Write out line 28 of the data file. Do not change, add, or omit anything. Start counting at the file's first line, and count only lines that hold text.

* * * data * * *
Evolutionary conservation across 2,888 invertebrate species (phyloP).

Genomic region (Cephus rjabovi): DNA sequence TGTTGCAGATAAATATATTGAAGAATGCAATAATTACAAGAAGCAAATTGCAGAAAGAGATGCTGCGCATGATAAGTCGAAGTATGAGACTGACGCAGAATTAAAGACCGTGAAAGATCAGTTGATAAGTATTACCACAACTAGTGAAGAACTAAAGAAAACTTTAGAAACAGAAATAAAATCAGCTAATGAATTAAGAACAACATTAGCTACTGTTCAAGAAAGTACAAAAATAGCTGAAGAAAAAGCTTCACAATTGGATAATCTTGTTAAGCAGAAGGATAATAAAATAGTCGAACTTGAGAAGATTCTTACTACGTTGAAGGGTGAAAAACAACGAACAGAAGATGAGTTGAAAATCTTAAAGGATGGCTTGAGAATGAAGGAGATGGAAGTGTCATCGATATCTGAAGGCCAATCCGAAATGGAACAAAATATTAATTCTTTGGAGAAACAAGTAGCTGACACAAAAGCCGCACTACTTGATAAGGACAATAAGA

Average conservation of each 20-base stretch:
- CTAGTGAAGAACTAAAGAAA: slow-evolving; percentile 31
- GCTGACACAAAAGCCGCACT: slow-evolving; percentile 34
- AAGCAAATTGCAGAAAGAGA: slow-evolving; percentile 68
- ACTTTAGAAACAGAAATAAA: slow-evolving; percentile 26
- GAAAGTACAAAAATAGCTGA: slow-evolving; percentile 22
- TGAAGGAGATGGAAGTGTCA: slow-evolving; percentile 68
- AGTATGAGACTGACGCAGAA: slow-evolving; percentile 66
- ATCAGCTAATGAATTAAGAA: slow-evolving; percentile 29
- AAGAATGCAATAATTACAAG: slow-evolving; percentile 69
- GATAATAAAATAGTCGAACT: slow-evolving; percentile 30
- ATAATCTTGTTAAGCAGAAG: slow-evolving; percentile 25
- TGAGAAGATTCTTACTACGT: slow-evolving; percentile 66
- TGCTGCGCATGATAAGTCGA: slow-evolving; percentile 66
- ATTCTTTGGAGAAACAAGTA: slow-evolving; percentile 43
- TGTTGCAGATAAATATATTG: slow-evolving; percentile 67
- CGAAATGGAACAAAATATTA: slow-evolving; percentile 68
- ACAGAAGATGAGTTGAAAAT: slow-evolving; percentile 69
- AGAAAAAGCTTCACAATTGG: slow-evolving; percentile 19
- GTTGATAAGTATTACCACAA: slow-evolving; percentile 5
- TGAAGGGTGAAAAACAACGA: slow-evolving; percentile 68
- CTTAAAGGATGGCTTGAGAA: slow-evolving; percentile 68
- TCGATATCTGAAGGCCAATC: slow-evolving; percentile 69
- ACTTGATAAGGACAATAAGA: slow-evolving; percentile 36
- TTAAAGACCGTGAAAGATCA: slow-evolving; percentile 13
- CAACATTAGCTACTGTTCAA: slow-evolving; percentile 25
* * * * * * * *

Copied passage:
- CAACATTAGCTACTGTTCAA: slow-evolving; percentile 25